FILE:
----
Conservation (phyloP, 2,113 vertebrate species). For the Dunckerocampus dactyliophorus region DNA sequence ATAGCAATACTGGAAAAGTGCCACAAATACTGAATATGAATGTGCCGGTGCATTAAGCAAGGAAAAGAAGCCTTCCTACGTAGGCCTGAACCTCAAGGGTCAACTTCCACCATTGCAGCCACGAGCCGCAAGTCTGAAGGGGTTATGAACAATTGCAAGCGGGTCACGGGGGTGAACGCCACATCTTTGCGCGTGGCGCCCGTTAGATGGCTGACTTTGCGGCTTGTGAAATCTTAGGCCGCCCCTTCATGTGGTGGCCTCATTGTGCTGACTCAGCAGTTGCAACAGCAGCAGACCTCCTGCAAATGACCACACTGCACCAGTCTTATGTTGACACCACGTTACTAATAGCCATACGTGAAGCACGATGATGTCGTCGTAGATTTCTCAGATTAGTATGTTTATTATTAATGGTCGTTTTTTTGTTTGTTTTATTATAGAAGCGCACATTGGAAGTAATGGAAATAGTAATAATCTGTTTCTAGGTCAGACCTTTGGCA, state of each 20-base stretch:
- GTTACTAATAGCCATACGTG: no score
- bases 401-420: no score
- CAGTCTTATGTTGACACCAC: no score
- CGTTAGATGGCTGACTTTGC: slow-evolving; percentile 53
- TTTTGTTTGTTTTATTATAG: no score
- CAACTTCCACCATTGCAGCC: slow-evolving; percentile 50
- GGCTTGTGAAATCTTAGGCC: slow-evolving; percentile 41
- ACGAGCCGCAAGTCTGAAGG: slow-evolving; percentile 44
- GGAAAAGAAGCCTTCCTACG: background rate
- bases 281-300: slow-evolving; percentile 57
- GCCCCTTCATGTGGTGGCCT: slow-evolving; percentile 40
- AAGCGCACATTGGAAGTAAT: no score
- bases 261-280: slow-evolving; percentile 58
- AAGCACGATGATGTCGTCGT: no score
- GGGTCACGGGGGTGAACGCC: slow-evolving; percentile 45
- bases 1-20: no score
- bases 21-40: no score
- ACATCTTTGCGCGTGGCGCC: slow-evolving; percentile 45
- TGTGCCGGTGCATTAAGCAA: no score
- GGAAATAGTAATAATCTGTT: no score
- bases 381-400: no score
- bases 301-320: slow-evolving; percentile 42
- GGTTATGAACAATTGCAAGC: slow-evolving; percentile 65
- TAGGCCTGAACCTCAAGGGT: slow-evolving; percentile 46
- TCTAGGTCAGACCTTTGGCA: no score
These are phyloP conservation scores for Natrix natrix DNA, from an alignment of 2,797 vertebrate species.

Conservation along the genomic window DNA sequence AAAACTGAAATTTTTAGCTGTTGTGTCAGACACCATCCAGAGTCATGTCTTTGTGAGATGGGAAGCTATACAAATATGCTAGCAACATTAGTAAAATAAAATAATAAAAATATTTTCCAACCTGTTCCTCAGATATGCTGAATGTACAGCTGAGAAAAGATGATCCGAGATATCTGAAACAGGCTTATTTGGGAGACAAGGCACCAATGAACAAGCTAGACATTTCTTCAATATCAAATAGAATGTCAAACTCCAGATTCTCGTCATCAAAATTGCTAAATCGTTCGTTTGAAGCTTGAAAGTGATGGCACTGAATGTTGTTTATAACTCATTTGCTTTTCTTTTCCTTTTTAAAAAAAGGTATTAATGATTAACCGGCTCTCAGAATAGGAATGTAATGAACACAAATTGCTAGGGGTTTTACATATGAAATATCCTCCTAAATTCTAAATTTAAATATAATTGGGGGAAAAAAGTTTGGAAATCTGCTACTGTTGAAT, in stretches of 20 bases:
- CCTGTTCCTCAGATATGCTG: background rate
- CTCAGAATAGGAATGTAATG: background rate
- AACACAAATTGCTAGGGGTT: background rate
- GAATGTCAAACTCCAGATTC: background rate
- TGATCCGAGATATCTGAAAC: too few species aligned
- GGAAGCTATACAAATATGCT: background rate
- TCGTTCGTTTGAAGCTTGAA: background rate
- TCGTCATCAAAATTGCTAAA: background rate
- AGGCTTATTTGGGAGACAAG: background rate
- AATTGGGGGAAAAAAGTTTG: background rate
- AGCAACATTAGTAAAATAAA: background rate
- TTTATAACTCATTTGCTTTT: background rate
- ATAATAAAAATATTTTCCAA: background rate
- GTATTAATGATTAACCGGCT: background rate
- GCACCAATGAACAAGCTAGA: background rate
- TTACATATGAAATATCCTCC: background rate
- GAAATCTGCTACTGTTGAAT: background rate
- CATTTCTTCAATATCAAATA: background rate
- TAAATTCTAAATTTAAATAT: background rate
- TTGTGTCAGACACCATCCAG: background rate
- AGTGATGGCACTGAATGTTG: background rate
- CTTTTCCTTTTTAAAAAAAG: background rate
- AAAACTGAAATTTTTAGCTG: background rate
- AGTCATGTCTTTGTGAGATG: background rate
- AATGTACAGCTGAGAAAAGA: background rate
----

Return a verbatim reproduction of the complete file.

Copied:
Conservation (phyloP, 2,113 vertebrate species). For the Dunckerocampus dactyliophorus region DNA sequence ATAGCAATACTGGAAAAGTGCCACAAATACTGAATATGAATGTGCCGGTGCATTAAGCAAGGAAAAGAAGCCTTCCTACGTAGGCCTGAACCTCAAGGGTCAACTTCCACCATTGCAGCCACGAGCCGCAAGTCTGAAGGGGTTATGAACAATTGCAAGCGGGTCACGGGGGTGAACGCCACATCTTTGCGCGTGGCGCCCGTTAGATGGCTGACTTTGCGGCTTGTGAAATCTTAGGCCGCCCCTTCATGTGGTGGCCTCATTGTGCTGACTCAGCAGTTGCAACAGCAGCAGACCTCCTGCAAATGACCACACTGCACCAGTCTTATGTTGACACCACGTTACTAATAGCCATACGTGAAGCACGATGATGTCGTCGTAGATTTCTCAGATTAGTATGTTTATTATTAATGGTCGTTTTTTTGTTTGTTTTATTATAGAAGCGCACATTGGAAGTAATGGAAATAGTAATAATCTGTTTCTAGGTCAGACCTTTGGCA, state of each 20-base stretch:
- GTTACTAATAGCCATACGTG: no score
- bases 401-420: no score
- CAGTCTTATGTTGACACCAC: no score
- CGTTAGATGGCTGACTTTGC: slow-evolving; percentile 53
- TTTTGTTTGTTTTATTATAG: no score
- CAACTTCCACCATTGCAGCC: slow-evolving; percentile 50
- GGCTTGTGAAATCTTAGGCC: slow-evolving; percentile 41
- ACGAGCCGCAAGTCTGAAGG: slow-evolving; percentile 44
- GGAAAAGAAGCCTTCCTACG: background rate
- bases 281-300: slow-evolving; percentile 57
- GCCCCTTCATGTGGTGGCCT: slow-evolving; percentile 40
- AAGCGCACATTGGAAGTAAT: no score
- bases 261-280: slow-evolving; percentile 58
- AAGCACGATGATGTCGTCGT: no score
- GGGTCACGGGGGTGAACGCC: slow-evolving; percentile 45
- bases 1-20: no score
- bases 21-40: no score
- ACATCTTTGCGCGTGGCGCC: slow-evolving; percentile 45
- TGTGCCGGTGCATTAAGCAA: no score
- GGAAATAGTAATAATCTGTT: no score
- bases 381-400: no score
- bases 301-320: slow-evolving; percentile 42
- GGTTATGAACAATTGCAAGC: slow-evolving; percentile 65
- TAGGCCTGAACCTCAAGGGT: slow-evolving; percentile 46
- TCTAGGTCAGACCTTTGGCA: no score
These are phyloP conservation scores for Natrix natrix DNA, from an alignment of 2,797 vertebrate species.

Conservation along the genomic window DNA sequence AAAACTGAAATTTTTAGCTGTTGTGTCAGACACCATCCAGAGTCATGTCTTTGTGAGATGGGAAGCTATACAAATATGCTAGCAACATTAGTAAAATAAAATAATAAAAATATTTTCCAACCTGTTCCTCAGATATGCTGAATGTACAGCTGAGAAAAGATGATCCGAGATATCTGAAACAGGCTTATTTGGGAGACAAGGCACCAATGAACAAGCTAGACATTTCTTCAATATCAAATAGAATGTCAAACTCCAGATTCTCGTCATCAAAATTGCTAAATCGTTCGTTTGAAGCTTGAAAGTGATGGCACTGAATGTTGTTTATAACTCATTTGCTTTTCTTTTCCTTTTTAAAAAAAGGTATTAATGATTAACCGGCTCTCAGAATAGGAATGTAATGAACACAAATTGCTAGGGGTTTTACATATGAAATATCCTCCTAAATTCTAAATTTAAATATAATTGGGGGAAAAAAGTTTGGAAATCTGCTACTGTTGAAT, in stretches of 20 bases:
- CCTGTTCCTCAGATATGCTG: background rate
- CTCAGAATAGGAATGTAATG: background rate
- AACACAAATTGCTAGGGGTT: background rate
- GAATGTCAAACTCCAGATTC: background rate
- TGATCCGAGATATCTGAAAC: too few species aligned
- GGAAGCTATACAAATATGCT: background rate
- TCGTTCGTTTGAAGCTTGAA: background rate
- TCGTCATCAAAATTGCTAAA: background rate
- AGGCTTATTTGGGAGACAAG: background rate
- AATTGGGGGAAAAAAGTTTG: background rate
- AGCAACATTAGTAAAATAAA: background rate
- TTTATAACTCATTTGCTTTT: background rate
- ATAATAAAAATATTTTCCAA: background rate
- GTATTAATGATTAACCGGCT: background rate
- GCACCAATGAACAAGCTAGA: background rate
- TTACATATGAAATATCCTCC: background rate
- GAAATCTGCTACTGTTGAAT: background rate
- CATTTCTTCAATATCAAATA: background rate
- TAAATTCTAAATTTAAATAT: background rate
- TTGTGTCAGACACCATCCAG: background rate
- AGTGATGGCACTGAATGTTG: background rate
- CTTTTCCTTTTTAAAAAAAG: background rate
- AAAACTGAAATTTTTAGCTG: background rate
- AGTCATGTCTTTGTGAGATG: background rate
- AATGTACAGCTGAGAAAAGA: background rate